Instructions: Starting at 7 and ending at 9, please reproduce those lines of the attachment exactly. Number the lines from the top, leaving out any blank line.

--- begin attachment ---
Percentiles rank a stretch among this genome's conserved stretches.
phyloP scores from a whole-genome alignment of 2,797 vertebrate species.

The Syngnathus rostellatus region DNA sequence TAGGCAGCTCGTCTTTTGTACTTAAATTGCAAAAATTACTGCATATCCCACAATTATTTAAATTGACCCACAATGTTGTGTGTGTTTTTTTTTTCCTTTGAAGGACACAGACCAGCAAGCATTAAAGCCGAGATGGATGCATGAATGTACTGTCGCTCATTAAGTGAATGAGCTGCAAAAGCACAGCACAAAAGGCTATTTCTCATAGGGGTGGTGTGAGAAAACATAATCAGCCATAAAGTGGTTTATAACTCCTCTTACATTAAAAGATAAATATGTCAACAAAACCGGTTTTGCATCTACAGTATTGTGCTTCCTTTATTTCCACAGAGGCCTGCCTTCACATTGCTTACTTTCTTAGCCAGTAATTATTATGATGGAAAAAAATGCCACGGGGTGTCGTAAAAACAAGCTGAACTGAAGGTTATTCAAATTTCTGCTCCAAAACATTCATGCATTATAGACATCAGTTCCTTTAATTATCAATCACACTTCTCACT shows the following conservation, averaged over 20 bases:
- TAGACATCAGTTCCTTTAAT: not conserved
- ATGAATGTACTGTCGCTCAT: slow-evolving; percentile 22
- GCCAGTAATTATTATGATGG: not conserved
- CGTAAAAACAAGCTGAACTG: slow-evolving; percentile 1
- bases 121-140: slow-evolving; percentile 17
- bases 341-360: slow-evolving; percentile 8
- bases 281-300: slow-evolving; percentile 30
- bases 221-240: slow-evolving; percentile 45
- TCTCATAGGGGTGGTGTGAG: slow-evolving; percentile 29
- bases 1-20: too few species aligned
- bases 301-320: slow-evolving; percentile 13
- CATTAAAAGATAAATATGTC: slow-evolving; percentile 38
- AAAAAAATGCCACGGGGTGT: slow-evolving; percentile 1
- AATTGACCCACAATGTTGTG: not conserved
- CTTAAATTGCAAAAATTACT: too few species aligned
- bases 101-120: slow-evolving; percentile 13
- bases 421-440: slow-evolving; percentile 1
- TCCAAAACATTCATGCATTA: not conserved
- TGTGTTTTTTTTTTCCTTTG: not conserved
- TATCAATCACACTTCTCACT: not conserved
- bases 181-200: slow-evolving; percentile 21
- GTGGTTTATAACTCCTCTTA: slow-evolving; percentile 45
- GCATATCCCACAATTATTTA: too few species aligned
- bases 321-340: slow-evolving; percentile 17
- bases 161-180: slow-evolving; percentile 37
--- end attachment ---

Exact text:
- CGTAAAAACAAGCTGAACTG: slow-evolving; percentile 1
- bases 121-140: slow-evolving; percentile 17
- bases 341-360: slow-evolving; percentile 8